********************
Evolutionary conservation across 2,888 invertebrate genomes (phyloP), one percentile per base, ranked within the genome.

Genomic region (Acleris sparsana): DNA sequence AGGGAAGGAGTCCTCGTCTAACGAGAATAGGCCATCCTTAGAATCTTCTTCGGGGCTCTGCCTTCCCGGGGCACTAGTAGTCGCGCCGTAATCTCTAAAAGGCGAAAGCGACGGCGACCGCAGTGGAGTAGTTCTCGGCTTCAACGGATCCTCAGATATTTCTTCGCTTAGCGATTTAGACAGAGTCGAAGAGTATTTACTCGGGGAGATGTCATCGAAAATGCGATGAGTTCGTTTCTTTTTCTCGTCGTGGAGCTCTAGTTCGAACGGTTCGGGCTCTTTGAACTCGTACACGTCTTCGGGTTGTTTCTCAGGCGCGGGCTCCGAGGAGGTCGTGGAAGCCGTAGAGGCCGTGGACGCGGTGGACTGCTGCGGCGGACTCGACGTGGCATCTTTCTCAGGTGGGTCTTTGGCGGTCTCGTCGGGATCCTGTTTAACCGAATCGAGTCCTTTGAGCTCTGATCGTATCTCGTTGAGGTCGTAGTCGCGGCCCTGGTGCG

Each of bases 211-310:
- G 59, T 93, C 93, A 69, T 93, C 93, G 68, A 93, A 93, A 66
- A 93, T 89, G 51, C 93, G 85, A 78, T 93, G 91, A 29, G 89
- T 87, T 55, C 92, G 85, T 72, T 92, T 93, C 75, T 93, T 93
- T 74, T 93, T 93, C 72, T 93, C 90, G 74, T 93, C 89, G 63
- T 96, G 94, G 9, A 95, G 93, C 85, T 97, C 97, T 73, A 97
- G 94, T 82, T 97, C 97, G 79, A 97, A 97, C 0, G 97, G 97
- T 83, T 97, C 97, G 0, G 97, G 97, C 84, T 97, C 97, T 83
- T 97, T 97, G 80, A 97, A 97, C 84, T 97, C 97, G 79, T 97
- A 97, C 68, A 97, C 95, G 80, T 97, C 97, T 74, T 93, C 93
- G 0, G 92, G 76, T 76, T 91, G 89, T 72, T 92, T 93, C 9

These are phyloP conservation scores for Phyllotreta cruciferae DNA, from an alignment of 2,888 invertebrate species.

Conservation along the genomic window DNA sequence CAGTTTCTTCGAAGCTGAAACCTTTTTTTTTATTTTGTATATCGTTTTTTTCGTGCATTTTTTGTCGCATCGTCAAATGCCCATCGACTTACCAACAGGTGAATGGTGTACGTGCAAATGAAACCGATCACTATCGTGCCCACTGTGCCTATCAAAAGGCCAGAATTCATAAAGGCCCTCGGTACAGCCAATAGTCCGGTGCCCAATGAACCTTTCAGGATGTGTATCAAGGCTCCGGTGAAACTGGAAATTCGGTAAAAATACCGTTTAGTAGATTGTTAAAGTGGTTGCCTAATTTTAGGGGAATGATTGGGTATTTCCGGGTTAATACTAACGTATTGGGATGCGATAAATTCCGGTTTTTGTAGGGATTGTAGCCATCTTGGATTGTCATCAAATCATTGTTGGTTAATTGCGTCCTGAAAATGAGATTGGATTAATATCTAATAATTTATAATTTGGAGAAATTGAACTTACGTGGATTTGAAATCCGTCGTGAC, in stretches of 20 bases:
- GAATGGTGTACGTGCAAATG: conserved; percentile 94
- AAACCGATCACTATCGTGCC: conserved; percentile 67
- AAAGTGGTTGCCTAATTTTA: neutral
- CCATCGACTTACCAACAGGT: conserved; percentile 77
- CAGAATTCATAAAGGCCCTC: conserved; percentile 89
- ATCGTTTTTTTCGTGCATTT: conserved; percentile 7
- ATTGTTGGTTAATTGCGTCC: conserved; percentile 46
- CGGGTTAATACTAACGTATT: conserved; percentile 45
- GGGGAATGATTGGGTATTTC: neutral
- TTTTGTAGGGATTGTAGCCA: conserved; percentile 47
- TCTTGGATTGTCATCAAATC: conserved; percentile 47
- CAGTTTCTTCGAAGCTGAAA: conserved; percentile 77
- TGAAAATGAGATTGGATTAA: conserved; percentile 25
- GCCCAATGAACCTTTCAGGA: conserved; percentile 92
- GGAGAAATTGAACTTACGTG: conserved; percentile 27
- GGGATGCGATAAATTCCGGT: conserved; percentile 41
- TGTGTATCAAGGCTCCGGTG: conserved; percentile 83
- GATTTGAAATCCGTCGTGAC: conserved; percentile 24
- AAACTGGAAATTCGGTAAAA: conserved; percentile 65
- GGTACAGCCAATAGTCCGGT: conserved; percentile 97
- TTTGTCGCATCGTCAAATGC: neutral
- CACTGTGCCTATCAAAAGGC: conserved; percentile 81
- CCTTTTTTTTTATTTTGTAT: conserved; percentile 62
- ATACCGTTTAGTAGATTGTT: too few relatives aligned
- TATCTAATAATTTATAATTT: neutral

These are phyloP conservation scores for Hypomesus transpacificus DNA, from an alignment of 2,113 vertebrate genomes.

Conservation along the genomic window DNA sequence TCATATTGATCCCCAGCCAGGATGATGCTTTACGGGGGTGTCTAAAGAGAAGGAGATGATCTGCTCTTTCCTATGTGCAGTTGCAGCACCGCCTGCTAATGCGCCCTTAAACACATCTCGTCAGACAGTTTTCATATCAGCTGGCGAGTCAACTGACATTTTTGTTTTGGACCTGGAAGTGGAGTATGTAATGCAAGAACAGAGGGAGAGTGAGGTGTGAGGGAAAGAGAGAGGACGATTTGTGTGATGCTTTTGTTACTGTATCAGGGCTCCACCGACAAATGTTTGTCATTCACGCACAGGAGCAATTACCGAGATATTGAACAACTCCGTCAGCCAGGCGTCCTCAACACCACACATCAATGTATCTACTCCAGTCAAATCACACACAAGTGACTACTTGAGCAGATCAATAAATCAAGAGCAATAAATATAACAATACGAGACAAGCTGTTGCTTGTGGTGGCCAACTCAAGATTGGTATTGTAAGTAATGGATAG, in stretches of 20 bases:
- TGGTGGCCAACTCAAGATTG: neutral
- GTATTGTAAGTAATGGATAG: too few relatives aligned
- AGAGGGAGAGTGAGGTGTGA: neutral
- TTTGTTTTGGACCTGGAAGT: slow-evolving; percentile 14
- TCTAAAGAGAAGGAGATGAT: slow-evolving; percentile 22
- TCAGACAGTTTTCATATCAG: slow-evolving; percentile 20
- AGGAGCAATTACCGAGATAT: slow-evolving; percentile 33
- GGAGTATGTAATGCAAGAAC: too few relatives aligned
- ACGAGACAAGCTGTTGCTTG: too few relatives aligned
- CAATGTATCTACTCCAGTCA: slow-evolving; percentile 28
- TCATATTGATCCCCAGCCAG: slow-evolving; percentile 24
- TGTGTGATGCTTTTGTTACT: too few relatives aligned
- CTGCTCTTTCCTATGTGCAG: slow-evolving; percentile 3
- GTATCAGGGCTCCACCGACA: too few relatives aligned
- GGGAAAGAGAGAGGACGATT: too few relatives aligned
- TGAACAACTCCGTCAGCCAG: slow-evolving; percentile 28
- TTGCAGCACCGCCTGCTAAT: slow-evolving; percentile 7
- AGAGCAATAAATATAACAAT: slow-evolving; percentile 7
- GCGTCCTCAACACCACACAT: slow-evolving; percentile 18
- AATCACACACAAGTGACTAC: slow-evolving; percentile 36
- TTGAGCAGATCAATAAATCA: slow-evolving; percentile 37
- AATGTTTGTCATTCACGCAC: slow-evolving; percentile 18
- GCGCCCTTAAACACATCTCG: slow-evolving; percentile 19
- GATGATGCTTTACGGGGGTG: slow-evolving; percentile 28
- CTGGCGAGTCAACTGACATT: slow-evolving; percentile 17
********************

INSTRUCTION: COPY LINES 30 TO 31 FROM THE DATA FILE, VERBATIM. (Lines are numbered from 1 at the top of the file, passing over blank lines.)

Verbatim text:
- GGAGAAATTGAACTTACGTG: conserved; percentile 27
- GGGATGCGATAAATTCCGGT: conserved; percentile 41